ALEXANDRIA, Va.—NACS has filed an amicus brief (PDF) in the US Court of Appeals for the DC Circuit in support of JUUL’s petition for a stay of the US Food and Drug Administration’s (FDA) marketing denial order (MDO) of JUUL products.
Last Thursday, the FDA issued MDOs for all JUUL products currently sold in the US, and the notice called for removal of JUUL products from the US market.
“If allowed to take effect, the Order threatens NACS members with harm independent of the harm JUUL describes in its stay application,” wrote NACS in the brief. “The order saddles retailers and distributors with inventory they cannot sell and contracts they cannot fulfill, waylaying a substantial portion of their business practically overnight.”
NACS argued that the immediate removal of JUUL products would “wreak havoc” on an entire industry, upend an important segment of the economy, endanger countless jobs and impedes small businesses’ ability to operate.
JUUL makes up about a third of the market share of e-cigarettes, and such a central market figure necessarily relies on vast supply chains to move inventory.
“There is no doubt that the Order freezes retail sales of millions of JUUL units in inventory. Those units will take up retail backroom space and gather dust absent a stay,” wrote NACS. “This is not costless: JUUL acknowledges that its products ‘are meant to be used soon after purchase’ before ‘the flavor or quality decrease[s].’ And the retailers saddled with this unsellable product foot the cost of storage and may have to absorb the entire cost of purchasing those products.”
The FDA’s MDO also questions if certain contractual obligations are economically feasible. The contracts binding manufacturers, distributors and retailers to one another can last years and cost millions of dollars.
“By effectively banning JUUL products overnight, the Order has injected chaos into those relationships and left the uncertain parties as to their rights, obligations and duties,” NACS wrote.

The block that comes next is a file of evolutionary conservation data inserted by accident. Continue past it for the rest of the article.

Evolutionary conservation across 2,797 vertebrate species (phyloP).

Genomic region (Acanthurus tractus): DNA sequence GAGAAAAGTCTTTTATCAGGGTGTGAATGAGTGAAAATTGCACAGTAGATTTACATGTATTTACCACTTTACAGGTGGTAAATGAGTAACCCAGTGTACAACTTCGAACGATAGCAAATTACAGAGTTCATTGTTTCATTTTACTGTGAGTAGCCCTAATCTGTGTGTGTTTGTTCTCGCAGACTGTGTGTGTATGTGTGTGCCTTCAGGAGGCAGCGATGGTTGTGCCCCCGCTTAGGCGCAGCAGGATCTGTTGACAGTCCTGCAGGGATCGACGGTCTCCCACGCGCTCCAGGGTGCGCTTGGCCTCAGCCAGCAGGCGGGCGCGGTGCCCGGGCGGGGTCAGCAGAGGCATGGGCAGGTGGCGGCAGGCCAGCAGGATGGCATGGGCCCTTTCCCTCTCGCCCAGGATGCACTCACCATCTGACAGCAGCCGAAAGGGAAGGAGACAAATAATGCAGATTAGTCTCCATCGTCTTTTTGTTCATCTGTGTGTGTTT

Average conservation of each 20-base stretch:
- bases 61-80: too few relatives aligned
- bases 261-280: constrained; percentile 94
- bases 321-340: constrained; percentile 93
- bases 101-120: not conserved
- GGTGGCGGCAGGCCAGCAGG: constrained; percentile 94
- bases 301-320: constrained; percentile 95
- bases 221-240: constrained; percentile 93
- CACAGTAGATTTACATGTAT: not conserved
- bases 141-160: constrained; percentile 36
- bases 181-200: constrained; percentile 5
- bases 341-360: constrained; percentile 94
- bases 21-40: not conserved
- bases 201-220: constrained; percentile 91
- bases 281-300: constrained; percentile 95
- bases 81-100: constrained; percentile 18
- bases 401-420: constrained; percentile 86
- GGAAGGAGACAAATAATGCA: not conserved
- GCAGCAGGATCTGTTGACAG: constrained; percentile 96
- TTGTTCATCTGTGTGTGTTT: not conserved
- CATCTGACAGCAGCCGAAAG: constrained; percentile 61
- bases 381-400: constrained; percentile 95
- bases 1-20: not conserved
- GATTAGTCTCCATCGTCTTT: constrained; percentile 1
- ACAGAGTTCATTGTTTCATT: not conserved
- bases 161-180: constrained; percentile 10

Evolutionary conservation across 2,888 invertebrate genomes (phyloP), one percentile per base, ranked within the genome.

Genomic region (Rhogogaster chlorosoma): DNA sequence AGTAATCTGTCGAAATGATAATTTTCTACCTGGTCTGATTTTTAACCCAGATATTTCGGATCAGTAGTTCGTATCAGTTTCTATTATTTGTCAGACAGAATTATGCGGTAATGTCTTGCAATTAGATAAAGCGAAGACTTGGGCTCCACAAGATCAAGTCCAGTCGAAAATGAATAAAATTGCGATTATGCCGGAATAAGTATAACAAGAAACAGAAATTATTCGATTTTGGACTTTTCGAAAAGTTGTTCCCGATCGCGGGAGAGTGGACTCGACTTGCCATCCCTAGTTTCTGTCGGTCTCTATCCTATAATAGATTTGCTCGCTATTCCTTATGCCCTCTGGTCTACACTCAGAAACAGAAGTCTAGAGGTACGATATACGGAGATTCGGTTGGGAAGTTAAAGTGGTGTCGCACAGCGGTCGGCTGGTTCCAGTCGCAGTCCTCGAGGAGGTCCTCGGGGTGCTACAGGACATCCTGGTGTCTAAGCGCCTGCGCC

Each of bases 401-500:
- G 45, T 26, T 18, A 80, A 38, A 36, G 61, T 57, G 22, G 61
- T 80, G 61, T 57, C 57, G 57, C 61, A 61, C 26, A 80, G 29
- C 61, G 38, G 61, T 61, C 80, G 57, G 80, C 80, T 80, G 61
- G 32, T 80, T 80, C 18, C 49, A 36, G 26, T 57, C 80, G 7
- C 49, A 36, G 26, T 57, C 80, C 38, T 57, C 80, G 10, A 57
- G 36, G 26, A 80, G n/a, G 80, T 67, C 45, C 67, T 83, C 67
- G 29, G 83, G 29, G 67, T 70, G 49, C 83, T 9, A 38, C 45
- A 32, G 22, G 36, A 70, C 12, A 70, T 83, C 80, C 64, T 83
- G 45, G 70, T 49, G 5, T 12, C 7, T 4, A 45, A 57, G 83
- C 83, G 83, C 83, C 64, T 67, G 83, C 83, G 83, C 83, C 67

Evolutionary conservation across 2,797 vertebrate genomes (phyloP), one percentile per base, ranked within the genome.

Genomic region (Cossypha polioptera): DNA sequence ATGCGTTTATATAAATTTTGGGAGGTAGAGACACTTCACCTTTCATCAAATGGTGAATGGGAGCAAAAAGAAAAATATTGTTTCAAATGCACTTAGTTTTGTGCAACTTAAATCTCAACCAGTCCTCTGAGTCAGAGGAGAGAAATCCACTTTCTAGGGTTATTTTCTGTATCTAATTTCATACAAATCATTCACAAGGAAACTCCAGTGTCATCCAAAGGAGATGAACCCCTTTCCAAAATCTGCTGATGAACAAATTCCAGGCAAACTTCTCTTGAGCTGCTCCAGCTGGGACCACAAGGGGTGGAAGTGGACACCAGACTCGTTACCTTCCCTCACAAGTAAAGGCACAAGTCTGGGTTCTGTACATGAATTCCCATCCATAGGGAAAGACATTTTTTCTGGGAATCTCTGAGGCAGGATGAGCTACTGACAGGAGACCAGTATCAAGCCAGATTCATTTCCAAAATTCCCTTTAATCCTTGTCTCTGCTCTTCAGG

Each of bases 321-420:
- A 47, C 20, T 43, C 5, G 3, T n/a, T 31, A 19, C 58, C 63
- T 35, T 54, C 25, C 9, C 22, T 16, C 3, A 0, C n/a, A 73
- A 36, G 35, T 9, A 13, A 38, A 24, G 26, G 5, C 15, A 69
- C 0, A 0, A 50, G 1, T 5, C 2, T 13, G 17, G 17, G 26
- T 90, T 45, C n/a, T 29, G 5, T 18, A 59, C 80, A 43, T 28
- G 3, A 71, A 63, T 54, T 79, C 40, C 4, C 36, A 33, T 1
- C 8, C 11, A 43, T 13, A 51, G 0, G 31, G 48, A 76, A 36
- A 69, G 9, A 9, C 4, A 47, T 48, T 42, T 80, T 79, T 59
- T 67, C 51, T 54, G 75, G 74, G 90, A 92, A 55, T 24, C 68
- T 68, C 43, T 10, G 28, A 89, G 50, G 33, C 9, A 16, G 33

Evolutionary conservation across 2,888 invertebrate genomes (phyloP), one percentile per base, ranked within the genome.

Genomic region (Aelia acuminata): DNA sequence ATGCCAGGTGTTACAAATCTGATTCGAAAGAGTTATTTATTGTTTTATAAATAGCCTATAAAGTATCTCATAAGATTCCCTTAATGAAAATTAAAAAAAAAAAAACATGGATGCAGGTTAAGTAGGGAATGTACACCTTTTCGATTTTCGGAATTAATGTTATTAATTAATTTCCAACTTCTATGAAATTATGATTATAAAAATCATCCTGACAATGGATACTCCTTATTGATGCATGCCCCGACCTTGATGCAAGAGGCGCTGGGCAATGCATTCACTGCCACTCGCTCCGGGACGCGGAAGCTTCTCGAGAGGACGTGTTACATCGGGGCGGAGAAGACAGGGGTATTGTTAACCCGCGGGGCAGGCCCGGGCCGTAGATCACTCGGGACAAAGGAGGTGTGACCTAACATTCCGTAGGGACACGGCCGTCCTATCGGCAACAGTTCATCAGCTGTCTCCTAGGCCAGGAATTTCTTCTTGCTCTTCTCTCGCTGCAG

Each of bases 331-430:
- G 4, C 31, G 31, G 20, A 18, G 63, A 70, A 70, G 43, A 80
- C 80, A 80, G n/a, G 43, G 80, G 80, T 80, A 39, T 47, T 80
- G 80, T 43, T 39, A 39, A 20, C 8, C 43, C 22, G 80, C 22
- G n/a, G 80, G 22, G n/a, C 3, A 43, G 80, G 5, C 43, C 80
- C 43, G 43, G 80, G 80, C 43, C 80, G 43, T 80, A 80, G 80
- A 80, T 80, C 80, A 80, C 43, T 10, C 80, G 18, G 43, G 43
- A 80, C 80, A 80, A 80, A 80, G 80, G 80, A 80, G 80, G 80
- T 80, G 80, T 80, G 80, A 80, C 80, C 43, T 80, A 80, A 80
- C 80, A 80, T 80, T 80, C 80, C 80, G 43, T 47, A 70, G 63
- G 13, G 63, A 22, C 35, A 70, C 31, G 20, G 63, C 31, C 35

By removing JUUL products from the market, retailers and distributors will also suffer losses due to the black market that will quickly develop in counterfeit products, NACS said.
“That means fewer customers coming through the doors of legitimate stores to purchase not only e-cigarettes, but other products as well,” wrote NACS. “The number of customer ‘trips’ made to a convenience store and the ancillary purchases they make in addition to their primary purchase during those trips are essential elements to the profitability of these stores.”
NACS urged the FDA to stay its MDO on JUUL products because of the harm it could cause retailers and distributors of JUUL’s products.
“That harm further tips the balance in favor of a stay. There is no sufficient justification to impose on NACS members with regard to contractual obligations and unusable inventory and force upon them storage costs and lost revenue from a range of products in addition to e-cigarettes. These consequences are obvious, immediate and ongoing,” wrote NACS.
The FDA’s decision on JUUL appears to be part of a sweeping crackdown on tobacco products in the US
The FDA said that it remains focused on its regulatory oversight of e-cigarettes and other ENDS. So far, the agency has made decisions on about 99% of the nearly 6.7 million products for which applications were received by the Sept. 9, 2020, deadline, including issuing marketing denial orders for more than one million ENDS products.
To date, the FDA has authorized 23 ENDS products.
Last week, the Biden Administration published plans for future potential regulatory actions, including a proposed standard by the FDA that would establish a maximum nicotine level in cigarettes and certain other combusted tobacco products.
The FDA recently released two proposed tobacco product standards: One bans menthol as a characterizing flavor in cigarettes, and the second bans all characterizing flavors, including menthol, in cigars.